Teresa Parker blogs about restaurants, recipes, and the reasons why she's in love with Spain's food and culture.
As I pulled these creamy blocks out of my suitcase after my last trip to Spain, Ed was standing by as usual, salivating, and asking about how I had eluded the food-haters at U.S. Customs this time. Then I broke it to him: "It's not cheese, it's soap." The stuff is so pure you could almost eat it. It's made out of nothing but olive oil, water, and lye. So even though Ed is not much interested in things you can only almost eat, I think the recipe is worth sharing.
My soap coach on this trip was the fabulous Paquita Funes, andaluza and mother of Señorita Bragas Limpias, a friend who earned that nickname on her last trip to the U.S. for the meticulous care she lavished on her deluxe dainties. Little Miss Clean Underthings never leaves home without a bar of her mom's homemade soap.
Paquita recycles her family's olive oil into amazingly soothing slabs six liters at a time. "I like to make the soap out of the oil I've used for frying roscos," she said, referring to her plain little doughnuts -- they leave the oil nice and sweet and clean. She filters her olive oil by pouring it through a cheesecloth-lined sieve, and because she fries the roscos gently, she re-uses it a couple of times before turning it into soap.
Andalusians are shameless consumers of olive oil. And why not? They produce more of it than anyone else in the world. My former mother-in-law swore the secret to my ex's fabulous skin was that his first bath involved no water whatsoever: "It's much better to massage newborns in olive oil," she always said.
For those of us who don't generally have six liters of oil in circulation, I've reduced Paquita's recipe to proportions based on one liter of olive oil and converted it into U.S. measurements.*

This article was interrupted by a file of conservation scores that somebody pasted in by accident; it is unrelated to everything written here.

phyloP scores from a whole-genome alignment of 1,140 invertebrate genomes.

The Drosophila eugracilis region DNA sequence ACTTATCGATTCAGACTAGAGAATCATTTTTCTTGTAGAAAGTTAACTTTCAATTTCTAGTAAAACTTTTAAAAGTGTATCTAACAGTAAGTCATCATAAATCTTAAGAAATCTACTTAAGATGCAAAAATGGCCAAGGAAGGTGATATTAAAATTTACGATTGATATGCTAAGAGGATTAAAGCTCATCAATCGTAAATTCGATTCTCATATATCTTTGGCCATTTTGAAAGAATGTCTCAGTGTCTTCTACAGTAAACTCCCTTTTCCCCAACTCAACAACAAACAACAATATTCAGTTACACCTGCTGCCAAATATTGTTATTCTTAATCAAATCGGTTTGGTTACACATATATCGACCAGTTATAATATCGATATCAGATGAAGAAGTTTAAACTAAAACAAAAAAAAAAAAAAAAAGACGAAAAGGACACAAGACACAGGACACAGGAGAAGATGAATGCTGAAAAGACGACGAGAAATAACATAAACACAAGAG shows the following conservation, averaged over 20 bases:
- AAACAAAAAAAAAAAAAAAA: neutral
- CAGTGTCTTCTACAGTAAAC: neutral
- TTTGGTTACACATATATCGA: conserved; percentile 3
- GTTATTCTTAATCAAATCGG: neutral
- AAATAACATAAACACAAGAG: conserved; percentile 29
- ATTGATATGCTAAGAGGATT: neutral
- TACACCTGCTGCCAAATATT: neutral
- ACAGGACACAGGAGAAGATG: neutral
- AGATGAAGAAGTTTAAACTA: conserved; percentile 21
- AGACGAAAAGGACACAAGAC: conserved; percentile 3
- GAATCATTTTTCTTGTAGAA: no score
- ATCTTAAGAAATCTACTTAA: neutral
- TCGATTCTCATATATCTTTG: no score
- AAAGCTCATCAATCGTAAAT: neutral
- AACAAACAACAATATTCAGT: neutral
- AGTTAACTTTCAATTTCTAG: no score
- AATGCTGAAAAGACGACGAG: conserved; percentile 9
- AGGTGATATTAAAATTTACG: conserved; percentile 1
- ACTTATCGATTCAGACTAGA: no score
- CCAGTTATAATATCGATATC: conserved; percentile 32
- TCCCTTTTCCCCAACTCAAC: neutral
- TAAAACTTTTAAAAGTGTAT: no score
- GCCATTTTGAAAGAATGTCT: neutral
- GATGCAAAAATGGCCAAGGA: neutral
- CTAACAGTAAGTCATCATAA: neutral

Paquita Funes's Recycled Olive Oil Soap
1 Quart olive oil (it’s fine to recycle used oil for this purpose, especially if the oil was reserved for frying mild foods on gentle heat and you’ve strained it clean)
1 Quart water
3/4 Cup additional cold water for diluting the lye
6 Oz. lye (also called “caustic soda,” chemically it’s sodium hydroxide, NaOH)**
Place the olive oil and the quart of water in a large nonreactive bowl (ceramic, glass, or plastic).
In a separate nonreactive bowl, carefully add the lye to the additional 3/4 C cold water -- it will bubble and steam, and the lye can burn, so do this carefully***.
Then add the lye solution to the olive oil and water base, stirring in a bit at a time, and again using great care.
Stir the mixture with a long wooden spoon, mixing always in the same direction, until it thickens to the consistency of a thick bechamel -- this can take some time.
Pour into glass, silicon, or metal loaf pans (or an official soap mold) and leave to set for at least 24 hours. Turn out the soap, slice it into bars, and wrap in parchment paper to cure for another two weeks before using.
*Paquita's recipe uses the simplest cold process method. And by the way, this soap is technically "pure Castile," sometimes called "pure Marseilles," in that it uses 100% olive oil. Check out Walton Feed Company's soapmaking pages for loads of details on the soapmaking process, including charts for double checking your measurements, which are especially important if you want to mess with this recipe by, say, swapping out 20% coconut oil for harder bars or tarting them up with oatmeal or essential oils.
**Good pure lye for soapmaking is not to be found over the counter in the U.S. Various soapmaking sites I’ve browsed recommend Camden-Grey, an online supplier of lye, essential oils, and other supplies for soapmakers.
***I recommend suiting up in goggles and gloves and otherwise doing this project the personal-injury-lawsuit-conscious American way.